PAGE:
Types Of Exercises
Aerobic Exercises: Aerobic exercise is commonly thought to be far more technical than it actually is. Aerobic exercise is simply any type of movement that gets your heart pumping or increases your intake of oxygen. While performing aerobic exercise, the body is repeatedly moving, and in doing so, exercises large muscle groups in the legs, arms and hips. Your aerobic fitness is judges by how ell your heart, lungs and blood vessels deliver fuel to your body during physical movement. You should aim to sweat lightly and be slightly out of breath to ensure that exercise is aerobic. While exercising aerobically, your blood moves faster around your body to produce more oxygen and energy to sustain the movements. This is great for the heart, which of course has to work harder to get the blood pumping, and each time it beats harder, it is becoming gradually stronger. It is normal to take deep breaths during aerobic exercise, and this in itself helps you take in more oxygen. Lower intensity activities like walking, running, swimming or cycling actually require a great deal of oxygen to provide the energy needed to prolong them. While you may find it tiring at the time, in the long run aerobic exercise can dramatically improve your stamina, allowing you to exercise longer and better in the future. Aerobic exercise help to rid your body of excess waste products, such as lactic acid, by stimulating the muscle capillaries, and ward off viral infections by activating the immune system. Not surprisingly then, aerobic classes are very popular at gyms, and the benefit of attending a class is that the instructor is trained to get the maximum workout from your body for the maximum gain in terms of health. Usually these classes will incorporate a full body workout, including toning and muscle firming exercises too. Anyone who is a beginner to aerobics should seek professional advice from a qualified aerobics instructor. For most people 30 minutes of aerobic exercise a day is adequate and is the right amount of time to begin to see improvements in fitness within a few weeks.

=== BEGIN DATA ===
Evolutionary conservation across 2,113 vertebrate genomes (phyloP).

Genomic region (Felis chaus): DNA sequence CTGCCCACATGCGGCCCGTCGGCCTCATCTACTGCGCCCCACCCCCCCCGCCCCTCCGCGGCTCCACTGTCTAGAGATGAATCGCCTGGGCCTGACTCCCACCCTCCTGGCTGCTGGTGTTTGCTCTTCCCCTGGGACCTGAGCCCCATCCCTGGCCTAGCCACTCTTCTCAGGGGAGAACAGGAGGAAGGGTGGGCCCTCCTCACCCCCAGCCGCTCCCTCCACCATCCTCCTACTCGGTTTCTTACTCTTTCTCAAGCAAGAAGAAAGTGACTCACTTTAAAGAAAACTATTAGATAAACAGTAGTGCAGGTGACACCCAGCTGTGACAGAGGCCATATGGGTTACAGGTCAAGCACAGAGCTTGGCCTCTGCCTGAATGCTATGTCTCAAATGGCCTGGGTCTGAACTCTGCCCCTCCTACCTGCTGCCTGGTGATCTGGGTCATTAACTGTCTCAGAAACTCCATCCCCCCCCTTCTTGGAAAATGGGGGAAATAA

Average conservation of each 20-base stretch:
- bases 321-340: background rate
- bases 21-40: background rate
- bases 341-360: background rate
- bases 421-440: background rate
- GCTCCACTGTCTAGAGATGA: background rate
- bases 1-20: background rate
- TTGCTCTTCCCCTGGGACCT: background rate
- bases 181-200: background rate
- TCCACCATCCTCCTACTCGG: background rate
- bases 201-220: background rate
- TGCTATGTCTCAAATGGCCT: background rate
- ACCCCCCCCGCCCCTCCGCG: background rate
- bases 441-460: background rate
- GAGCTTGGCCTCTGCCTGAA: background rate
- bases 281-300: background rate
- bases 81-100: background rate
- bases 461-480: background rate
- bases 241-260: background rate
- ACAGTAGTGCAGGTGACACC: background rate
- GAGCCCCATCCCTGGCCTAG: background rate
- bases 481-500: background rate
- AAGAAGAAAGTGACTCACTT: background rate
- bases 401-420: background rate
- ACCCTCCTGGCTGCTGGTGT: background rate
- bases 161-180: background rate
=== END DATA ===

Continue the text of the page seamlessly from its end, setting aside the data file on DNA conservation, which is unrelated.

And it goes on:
Anaerobic exercise, essential for muscle definition and strength building, differs from aerobic exercise in the way we use our oxygen. Anaerobic means 'without oxygen'; aerobic means 'with oxygen'. Anaerobic exercise means moving at a faster pace or using greater amounts of energy. Usually this is put into practice with higher intensity and shorter duration bursts, and it helps to burn fat. Anaerobic exercise is not suitable for everyone, particularly those with an illness or heart condition, and is more appropriate for those with a higher fitness level looking to bulk up muscles, although any good fitness routine will use a proportion of both aerobic and anaerobic exercise. Heavy weightlifting, sprinting (rather than running), and jumping are all anaerobic, and they are high producers of a substance called lactic acid. Lactic acid contributes to muscle fatigue, which means that by their very nature, anaerobic exercises cannot last long before recovery time is needed. Although experts say that anaerobic exercise burns fewer calories overall, it is better at builiding strength and muscle mass, while at the same time having benefits to the heart and lungs. A person with higher muscle mass is more able to become leaner and lose weight because muscle exercises use a larger amount of calories. Those who are anaerobically fit are able to have a higher calorie consumption, an increased metabolism (meaning that they burn their calorie intake more quickly) and are able to have shorter and more effective workouts. Anaerobic exercise should be done initially with a qualified instructor or trainer as there is a higher risk of injury if not done correctly. The types of anaerobic exercise you should be aiming to do include bench presses, arm curls and weight training, stomach (or ab) crunches. It's also important to vary your routine; muscles become used to routine, and the same number of crunches become less effective over time. Anaerobic exercise is one of the few forms in which 'working to failure' is acceptable1 This approach is often used by athletes or weightlifters where they continue to exercise or lift until they are unable to do one more repetition. Initially, you may find that you can only exercise anaerobically for a very short period of time before your muscles become tired. But over time your level of ability will increase, as will your muscle-building and calorie-building abilities. Naturally, with high-density activities such as weight training, there are a number of health and safety issues to consider. Always seek the advise from a professional at a reputable gym before embarking on this kind of exercise.